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“Waitangi Day has been colonised” says Maori leader

“Waitangi Day has been colonised” says Maori leader

Ngapuhi leader David Rankin, whose ancestor, the Paramount Chief Hone Heke was the first Maori to sign the Treaty, claims that Waitangi Day has become colonised in recent years. “Its meaning has been sterilised”, he says. “It should be called Picnic Day rather than Waitangi Day”.

Mr Rankin believes that the Government has taken away the true cultural significance of Waitangi Day, and is critical of the way that the Crown dominates proceedings: “The whole day is loaded with symbols of colonisation, especially the naval presence – representing the same navy which in 1845 massacred our people in the Bay of Islands”.

Even Hone Harawira (who Mr Rankin calls by his birth name of John Hadfield) has come in for criticism. “Our incumbent MP has been reduced to the role of a shoe-shine boy, while the Prime Minister when he visits the marae looks as comfortable as a vegan at a barbeque”.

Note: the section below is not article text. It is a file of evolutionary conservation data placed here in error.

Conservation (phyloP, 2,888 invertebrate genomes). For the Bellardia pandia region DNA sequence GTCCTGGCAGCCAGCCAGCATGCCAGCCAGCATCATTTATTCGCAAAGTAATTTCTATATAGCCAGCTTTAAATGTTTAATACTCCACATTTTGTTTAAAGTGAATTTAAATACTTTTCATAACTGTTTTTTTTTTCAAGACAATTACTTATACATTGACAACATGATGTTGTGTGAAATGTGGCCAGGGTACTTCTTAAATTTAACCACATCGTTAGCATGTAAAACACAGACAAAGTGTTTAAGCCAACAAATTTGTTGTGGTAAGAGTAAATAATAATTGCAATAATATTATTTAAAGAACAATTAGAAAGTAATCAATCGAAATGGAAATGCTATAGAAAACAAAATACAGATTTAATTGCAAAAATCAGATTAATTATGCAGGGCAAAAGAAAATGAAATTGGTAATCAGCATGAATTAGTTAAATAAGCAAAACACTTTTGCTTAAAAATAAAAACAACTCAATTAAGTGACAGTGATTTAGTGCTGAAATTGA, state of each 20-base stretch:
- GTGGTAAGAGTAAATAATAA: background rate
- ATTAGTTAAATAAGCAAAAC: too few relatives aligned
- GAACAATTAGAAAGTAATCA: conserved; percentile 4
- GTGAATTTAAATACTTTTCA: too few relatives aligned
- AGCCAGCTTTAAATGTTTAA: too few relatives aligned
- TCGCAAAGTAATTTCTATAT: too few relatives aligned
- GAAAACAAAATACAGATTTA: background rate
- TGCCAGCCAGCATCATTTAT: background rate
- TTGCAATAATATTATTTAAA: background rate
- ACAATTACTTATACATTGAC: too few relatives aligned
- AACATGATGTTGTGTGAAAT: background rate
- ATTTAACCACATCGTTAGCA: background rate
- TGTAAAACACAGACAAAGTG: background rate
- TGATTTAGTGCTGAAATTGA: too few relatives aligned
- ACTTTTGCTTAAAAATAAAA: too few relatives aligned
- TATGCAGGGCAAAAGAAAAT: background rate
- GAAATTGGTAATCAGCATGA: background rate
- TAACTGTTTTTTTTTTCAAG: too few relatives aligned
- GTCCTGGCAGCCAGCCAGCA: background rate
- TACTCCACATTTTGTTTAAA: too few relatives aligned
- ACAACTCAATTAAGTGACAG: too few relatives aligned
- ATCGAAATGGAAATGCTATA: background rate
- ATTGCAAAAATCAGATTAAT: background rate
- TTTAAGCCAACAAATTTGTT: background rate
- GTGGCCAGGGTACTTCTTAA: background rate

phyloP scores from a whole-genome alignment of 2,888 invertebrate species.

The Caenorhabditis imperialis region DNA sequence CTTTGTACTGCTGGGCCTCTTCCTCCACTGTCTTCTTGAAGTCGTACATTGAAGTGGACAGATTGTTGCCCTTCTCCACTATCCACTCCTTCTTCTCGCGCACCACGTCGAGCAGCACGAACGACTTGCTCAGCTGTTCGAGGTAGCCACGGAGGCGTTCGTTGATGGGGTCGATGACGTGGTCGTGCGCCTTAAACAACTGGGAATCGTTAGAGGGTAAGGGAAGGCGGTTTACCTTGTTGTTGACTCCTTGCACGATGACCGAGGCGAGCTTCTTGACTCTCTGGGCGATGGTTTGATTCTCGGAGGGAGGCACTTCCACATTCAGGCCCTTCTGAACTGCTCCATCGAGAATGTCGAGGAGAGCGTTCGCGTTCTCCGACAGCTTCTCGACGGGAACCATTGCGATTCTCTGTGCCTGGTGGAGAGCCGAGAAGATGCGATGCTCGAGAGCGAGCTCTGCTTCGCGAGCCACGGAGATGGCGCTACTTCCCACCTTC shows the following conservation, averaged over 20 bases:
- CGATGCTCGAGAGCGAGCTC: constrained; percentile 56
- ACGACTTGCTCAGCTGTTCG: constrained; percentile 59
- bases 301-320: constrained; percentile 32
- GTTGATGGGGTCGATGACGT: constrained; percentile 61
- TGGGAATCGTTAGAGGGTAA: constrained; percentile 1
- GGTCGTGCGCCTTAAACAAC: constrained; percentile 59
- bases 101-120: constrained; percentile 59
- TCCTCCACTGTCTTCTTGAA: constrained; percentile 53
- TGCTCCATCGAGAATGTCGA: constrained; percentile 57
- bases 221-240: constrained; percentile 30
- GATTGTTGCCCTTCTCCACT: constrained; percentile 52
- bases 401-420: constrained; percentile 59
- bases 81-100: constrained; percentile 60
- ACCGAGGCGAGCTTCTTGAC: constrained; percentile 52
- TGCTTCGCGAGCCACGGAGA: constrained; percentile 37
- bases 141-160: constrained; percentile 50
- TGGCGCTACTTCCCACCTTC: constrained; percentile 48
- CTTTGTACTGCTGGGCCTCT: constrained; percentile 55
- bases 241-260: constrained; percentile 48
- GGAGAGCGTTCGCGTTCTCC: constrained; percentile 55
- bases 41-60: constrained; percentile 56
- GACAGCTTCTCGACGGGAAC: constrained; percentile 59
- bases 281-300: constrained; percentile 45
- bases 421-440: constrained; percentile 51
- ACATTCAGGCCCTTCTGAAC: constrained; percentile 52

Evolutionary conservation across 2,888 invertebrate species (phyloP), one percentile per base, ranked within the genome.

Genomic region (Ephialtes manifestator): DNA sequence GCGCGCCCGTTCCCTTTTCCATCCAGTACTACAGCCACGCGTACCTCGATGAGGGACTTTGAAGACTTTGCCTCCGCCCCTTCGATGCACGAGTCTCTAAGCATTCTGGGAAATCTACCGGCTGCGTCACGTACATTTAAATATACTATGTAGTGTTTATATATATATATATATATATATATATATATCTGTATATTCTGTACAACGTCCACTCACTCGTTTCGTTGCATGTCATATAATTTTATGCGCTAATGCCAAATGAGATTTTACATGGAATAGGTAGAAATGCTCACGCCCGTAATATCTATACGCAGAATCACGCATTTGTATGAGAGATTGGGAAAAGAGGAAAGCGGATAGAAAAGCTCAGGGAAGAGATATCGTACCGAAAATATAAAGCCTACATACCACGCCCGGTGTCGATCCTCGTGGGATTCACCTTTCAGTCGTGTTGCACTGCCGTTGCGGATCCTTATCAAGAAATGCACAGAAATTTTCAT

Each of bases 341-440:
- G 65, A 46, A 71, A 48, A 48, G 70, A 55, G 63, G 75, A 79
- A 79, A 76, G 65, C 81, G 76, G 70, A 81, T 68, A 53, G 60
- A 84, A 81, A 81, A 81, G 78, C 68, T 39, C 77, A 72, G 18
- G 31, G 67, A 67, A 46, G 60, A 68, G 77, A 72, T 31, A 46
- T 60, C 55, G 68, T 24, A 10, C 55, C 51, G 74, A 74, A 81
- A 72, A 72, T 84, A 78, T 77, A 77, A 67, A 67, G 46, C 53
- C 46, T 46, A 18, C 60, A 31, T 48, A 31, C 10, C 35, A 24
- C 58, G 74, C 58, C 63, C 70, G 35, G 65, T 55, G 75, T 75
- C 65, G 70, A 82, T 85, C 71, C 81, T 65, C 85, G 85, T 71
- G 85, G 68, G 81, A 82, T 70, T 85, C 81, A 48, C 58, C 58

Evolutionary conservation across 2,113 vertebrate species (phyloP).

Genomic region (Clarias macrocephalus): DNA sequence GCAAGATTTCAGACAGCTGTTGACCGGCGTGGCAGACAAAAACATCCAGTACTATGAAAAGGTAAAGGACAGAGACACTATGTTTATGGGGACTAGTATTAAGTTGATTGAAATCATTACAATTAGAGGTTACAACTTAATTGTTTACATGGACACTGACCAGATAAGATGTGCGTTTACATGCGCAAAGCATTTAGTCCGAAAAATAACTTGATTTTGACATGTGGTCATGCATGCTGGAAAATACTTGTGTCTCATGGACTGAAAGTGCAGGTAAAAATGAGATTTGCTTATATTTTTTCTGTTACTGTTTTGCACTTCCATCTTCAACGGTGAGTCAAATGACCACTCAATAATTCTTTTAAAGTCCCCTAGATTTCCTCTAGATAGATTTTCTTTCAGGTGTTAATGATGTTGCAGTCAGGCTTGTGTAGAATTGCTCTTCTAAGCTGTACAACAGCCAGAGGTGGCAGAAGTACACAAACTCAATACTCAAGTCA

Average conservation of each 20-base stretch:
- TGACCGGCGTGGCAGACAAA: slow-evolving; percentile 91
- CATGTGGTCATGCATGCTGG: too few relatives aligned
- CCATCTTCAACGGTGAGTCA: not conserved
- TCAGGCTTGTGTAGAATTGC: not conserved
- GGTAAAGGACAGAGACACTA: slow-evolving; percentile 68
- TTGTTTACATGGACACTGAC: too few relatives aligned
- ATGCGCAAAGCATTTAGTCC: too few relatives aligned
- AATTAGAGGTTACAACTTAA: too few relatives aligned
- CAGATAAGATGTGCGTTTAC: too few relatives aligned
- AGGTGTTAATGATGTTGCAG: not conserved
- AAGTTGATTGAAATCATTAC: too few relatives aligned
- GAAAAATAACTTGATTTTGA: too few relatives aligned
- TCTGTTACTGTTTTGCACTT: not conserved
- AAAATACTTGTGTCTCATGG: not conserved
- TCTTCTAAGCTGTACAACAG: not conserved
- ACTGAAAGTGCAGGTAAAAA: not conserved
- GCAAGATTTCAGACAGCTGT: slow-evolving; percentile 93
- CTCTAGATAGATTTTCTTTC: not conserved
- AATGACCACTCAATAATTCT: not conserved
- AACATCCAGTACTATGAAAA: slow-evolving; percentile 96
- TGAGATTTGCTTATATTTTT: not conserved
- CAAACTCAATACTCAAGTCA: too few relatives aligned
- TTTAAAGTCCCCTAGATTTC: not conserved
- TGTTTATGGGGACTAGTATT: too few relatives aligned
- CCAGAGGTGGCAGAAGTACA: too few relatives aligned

“Maori need to regain full control of Waitangi Day”, says Mr Rankin. “It should be run by Maori, for Maori, and if Pakeha want to be involved, they will be able to, but only on our terms. After 173 years of colonisation, it’s time to turn the tables”.


ends


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Saturday 20 September, is election day, and New Zealanders’ last chance to have a say on who leads the country for the next three years.

“The people and parties we elect tomorrow will be making the decisions that affect us, our families and our communities,” says Robert Peden, Chief Electoral Officer. “It doesn’t get much more important than that, and we need all New Zealanders to use their voice and vote.”

Voting places will be open from 9.00am until 7.00pm on election day. The busiest time at voting places is usually 9.00am - 11.00am.

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